Minimizing VOCs During Tank Dewatering Operations

by , | Aug 19, 2021 | Flow

Jim Cahill

Chief Blogger, Social Marketing Leader

Emerson’s Warren Merriman presented Minimizing VOC Emissions During Tank De-Watering at the 4C Health, Safety & Environmental conference. Here is his presentation abstract:

Over time, water separates and collects in tanks and needs to be removed. Manual or other methods of controlling the water draw-off can result in excessive hydrocarbon product in the discharge to the sewer system. This session will review a unique solution to reduce the amount of Hydrocarbon, including colorless Benzene, released to the Effluent System during Tank De-Watering events.

Results have shown reduction of VOC breakthrough measuring less than 1 gallon of hydrocarbon per draw-off event, minimalizing safety concerns of operator exposure, and helps overall plant mass balance data for Yield Accounting.

Warren opened describing tank dewatering. Storage tanks hold hydrocarbon feedstocks, intermediates and finished products. Over time, water separates and collects in the tanks. Water is drained from storage tanks reducing corrosion and potential process problems.

Manual or other methods of controlling the water draw-off can result in excessive hydrocarbon product in the discharge to the sewer system. This poses a potential process safety risk, increased operator exposure to VOC, and mass balance inaccuracies – i.e., accounting water for product.

Some operational challenges include when operations manually oversee the de-watering process, closing a manual valve once hydrocarbon withdrawal starts to occur. Some hydrocarbon products resemble water such as Naphtha.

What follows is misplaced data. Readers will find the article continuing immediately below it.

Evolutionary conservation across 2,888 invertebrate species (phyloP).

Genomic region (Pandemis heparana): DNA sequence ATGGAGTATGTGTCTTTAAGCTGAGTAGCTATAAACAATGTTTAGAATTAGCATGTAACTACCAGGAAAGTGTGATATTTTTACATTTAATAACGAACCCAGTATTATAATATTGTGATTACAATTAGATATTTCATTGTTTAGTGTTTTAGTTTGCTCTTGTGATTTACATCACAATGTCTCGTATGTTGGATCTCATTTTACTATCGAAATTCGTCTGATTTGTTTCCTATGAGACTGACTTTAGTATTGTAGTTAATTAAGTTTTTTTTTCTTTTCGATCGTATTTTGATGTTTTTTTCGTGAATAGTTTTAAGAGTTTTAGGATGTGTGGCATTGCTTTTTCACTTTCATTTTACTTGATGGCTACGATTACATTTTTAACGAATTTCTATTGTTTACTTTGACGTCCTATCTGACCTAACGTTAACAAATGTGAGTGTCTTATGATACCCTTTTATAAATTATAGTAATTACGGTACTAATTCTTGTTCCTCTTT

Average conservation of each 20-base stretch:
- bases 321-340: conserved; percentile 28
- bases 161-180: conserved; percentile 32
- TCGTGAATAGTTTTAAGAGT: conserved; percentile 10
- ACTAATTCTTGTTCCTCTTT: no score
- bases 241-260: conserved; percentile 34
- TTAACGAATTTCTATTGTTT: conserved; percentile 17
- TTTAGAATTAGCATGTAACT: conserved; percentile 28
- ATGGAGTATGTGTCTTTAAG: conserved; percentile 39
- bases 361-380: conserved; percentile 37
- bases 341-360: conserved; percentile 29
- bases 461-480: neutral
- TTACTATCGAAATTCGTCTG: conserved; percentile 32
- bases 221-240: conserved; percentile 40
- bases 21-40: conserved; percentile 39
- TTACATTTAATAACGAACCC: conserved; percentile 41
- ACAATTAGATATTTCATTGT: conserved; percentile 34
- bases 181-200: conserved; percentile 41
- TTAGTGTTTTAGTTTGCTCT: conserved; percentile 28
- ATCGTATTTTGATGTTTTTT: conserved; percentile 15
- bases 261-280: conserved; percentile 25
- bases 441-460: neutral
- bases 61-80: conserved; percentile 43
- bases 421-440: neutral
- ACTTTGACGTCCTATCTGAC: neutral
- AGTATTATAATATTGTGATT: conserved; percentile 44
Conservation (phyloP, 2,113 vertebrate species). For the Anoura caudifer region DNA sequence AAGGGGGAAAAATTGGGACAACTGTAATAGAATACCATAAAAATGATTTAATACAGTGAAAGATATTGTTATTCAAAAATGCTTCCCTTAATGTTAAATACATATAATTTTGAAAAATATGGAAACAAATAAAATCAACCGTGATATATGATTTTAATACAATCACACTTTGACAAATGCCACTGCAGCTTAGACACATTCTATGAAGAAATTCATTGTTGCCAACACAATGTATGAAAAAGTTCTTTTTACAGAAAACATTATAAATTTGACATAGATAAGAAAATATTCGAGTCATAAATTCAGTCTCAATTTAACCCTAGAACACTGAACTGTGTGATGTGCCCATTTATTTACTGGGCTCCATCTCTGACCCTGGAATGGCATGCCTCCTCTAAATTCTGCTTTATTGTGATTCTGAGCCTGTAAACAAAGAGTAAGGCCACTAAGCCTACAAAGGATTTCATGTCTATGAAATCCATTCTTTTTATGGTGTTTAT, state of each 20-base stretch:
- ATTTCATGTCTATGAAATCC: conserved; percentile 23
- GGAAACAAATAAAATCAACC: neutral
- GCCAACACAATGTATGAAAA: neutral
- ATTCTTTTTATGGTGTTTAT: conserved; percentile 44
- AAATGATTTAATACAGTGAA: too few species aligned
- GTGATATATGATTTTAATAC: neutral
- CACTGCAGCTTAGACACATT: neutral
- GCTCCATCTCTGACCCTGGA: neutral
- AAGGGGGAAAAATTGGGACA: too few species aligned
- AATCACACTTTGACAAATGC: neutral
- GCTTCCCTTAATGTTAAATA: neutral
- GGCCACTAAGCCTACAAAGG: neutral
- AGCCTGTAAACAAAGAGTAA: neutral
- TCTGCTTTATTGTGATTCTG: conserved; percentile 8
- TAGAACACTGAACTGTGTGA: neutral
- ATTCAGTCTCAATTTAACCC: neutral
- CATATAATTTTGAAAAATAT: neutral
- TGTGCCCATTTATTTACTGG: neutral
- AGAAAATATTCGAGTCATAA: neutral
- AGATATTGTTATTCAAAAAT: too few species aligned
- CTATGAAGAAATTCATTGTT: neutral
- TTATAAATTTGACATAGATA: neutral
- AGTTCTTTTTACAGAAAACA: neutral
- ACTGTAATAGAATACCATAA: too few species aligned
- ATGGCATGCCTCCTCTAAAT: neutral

Unacceptable levels of hydrocarbons can be released to the sewer causing VOC emissions which can place operators in harm’s way. These VOCs are harmful to the effluent system and can possibly result in fines.

The other possibility is leaving too much water in the tanks which cause mass balance issues and benchmarking requires .5% plant-wide mass balance accuracy.

Micro Motion Coriolis mass flow measurement in tank dewatering operationsWarren shared a solution for automating the tank dewatering process. By using Micro Motion Elite Coriolis mass flow and density meters which as highly accurate, mass balance measurements can meet the accuracy requirements. Micro Motion 2700 Multivariable Flow and Density Transmitters accurately detect the presence of hydrocarbons at ~ 5% break through to activate a light or trigger a motor-operated valve (MOV) to close. A wireless THUM feeds the data from the flow meter—mass flow, density, temperature, smart meter verification and totalizing.

The transmitter performs a specific density calculations and set’s a limit for 95% water and 5% hydrocarbon breakthrough. When the limit is reached, the control system sends a shutdown signal to the MOV.

The refiner who implemented this solution removed variations between the process and operations with less than 1 gallon of hydrocarbon per draw-off. This automation solution eliminated the major safety concern of operator exposure to VOCs. It greatly affected effluent environmental performance and improved inventory measurements for mass balance. They have implemented this solution on 25 tanks with 16 more under evaluation for addition. The design is simple and easy for operations to use.

Visit the Coriolis Flow Meters for Mass, Volume, & Density section on Emerson.com for more on the technologies and solutions to drive safer, more efficient tank dewatering operations.

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The opinions expressed here are the personal opinions of the authors. Content published here is not read or approved by Emerson before it is posted and does not necessarily represent the views and opinions of Emerson.